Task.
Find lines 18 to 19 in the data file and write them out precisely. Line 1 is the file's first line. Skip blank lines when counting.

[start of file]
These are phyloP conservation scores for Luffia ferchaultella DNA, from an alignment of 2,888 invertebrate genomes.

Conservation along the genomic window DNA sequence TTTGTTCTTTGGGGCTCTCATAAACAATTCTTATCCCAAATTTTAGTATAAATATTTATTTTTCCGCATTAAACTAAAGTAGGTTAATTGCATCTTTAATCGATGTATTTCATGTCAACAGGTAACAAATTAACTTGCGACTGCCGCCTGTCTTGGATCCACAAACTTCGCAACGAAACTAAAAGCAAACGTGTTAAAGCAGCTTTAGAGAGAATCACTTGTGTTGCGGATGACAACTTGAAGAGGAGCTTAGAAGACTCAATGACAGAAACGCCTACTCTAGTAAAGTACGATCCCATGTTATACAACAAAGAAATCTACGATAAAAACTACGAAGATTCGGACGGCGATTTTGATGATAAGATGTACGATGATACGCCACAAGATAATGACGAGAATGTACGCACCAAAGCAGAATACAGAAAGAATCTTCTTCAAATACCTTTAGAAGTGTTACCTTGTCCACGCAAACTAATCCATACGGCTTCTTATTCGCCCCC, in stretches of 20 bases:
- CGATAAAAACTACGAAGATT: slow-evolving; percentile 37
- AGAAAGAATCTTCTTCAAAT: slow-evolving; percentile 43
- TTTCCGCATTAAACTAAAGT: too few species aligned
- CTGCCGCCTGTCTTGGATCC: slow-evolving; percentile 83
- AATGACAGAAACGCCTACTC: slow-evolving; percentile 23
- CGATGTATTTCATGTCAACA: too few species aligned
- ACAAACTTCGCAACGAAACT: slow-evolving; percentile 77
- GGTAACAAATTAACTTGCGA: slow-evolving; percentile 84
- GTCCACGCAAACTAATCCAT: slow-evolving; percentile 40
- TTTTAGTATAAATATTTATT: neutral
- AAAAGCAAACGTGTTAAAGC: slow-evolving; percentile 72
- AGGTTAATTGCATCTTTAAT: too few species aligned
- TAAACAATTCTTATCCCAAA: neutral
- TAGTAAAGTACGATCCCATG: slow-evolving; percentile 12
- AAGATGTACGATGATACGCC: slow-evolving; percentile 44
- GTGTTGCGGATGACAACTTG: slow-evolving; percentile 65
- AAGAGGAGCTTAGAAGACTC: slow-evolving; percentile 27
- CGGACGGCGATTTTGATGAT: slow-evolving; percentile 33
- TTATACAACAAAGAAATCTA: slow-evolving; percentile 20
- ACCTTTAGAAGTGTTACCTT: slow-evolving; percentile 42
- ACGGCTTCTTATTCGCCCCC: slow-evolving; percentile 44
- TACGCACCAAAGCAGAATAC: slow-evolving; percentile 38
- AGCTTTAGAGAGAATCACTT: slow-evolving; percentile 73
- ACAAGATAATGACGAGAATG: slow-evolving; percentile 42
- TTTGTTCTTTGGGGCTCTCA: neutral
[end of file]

- GTGTTGCGGATGACAACTTG: slow-evolving; percentile 65
- AAGAGGAGCTTAGAAGACTC: slow-evolving; percentile 27